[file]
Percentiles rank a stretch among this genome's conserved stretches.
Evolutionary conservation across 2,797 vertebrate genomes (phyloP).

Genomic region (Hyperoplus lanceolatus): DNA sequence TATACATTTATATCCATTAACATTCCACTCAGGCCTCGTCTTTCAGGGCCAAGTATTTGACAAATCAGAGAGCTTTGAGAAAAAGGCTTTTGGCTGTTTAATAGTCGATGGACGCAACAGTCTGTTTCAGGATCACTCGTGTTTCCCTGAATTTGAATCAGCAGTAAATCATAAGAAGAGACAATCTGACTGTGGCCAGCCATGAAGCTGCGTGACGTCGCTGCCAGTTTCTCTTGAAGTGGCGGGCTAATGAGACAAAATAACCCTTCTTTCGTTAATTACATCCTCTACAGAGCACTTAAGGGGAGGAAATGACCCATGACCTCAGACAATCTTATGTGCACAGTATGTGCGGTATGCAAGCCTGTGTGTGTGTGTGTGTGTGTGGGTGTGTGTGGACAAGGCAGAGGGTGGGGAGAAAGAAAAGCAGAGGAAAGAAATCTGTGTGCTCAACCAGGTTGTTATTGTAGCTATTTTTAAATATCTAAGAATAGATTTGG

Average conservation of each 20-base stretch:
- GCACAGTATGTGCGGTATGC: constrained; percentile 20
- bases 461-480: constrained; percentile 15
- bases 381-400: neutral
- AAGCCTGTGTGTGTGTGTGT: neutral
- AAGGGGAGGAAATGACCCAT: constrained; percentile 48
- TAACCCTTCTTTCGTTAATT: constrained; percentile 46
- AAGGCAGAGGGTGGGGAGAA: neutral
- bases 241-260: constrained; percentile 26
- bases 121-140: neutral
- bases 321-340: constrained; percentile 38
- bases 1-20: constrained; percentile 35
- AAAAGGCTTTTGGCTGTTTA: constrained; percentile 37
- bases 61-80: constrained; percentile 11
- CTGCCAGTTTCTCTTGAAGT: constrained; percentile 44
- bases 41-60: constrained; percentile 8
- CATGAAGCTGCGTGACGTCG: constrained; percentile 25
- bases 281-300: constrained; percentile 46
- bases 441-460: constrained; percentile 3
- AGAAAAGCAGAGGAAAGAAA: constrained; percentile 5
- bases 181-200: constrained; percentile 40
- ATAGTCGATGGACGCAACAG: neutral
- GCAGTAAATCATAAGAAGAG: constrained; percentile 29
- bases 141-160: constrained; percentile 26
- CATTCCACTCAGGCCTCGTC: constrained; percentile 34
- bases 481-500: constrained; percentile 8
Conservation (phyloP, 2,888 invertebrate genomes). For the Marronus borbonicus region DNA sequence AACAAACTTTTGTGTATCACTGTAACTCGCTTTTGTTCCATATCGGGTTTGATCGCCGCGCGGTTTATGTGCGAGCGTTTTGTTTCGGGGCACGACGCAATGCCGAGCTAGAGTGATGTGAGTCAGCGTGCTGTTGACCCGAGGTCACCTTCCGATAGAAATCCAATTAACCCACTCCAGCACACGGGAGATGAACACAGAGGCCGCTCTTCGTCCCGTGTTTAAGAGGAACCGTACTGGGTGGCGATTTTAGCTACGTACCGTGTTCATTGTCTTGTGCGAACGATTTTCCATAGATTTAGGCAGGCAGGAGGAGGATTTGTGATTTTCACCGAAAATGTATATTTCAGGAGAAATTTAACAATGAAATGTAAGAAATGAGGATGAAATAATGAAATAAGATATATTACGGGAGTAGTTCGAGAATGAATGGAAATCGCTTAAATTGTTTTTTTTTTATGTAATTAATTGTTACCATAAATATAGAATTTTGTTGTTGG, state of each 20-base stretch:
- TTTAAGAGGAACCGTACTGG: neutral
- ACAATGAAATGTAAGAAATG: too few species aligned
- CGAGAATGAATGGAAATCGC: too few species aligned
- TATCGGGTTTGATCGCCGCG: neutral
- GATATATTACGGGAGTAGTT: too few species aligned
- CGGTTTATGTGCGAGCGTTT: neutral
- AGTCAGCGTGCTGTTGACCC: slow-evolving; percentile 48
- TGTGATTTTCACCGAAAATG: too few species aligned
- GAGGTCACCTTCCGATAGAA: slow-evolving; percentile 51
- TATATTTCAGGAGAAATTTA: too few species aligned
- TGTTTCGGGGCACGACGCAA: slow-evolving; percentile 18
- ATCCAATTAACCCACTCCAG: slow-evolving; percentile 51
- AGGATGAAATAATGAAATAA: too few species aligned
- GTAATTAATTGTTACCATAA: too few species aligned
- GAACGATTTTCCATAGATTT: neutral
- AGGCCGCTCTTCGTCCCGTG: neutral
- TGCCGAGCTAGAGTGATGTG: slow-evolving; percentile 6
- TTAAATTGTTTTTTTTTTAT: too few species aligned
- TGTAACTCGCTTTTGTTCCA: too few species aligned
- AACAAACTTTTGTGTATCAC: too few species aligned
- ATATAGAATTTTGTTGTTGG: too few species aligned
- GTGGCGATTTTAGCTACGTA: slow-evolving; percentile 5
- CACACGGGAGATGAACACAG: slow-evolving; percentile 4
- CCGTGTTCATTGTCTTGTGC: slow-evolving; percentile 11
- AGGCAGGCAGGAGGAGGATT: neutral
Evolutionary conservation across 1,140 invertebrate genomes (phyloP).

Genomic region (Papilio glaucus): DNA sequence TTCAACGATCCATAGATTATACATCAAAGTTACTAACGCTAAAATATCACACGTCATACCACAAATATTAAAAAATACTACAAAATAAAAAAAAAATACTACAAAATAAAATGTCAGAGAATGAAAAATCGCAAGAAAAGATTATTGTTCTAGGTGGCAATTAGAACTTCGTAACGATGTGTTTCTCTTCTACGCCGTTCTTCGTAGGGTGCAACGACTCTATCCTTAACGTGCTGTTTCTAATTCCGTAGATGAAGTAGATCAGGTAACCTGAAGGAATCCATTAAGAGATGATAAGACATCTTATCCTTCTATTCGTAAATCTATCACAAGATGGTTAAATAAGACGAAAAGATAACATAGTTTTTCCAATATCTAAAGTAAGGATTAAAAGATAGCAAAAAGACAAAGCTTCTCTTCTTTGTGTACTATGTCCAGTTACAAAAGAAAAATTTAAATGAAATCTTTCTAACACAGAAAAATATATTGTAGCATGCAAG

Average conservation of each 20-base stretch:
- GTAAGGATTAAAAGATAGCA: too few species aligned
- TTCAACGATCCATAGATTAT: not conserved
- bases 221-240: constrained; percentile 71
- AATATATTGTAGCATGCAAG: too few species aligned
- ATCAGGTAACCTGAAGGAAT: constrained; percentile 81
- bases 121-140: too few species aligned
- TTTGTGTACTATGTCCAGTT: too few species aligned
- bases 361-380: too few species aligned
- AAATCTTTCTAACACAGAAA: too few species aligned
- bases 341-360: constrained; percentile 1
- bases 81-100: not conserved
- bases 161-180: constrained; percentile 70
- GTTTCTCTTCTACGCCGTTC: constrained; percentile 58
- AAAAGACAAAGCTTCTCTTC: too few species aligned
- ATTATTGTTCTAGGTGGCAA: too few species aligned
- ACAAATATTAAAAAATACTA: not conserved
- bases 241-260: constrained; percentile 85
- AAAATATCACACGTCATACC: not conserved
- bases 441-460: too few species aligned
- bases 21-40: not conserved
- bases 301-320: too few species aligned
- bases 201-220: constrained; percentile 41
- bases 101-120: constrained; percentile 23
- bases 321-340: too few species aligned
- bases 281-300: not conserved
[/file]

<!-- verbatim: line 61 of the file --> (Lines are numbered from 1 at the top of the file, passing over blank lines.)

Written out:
- bases 221-240: constrained; percentile 71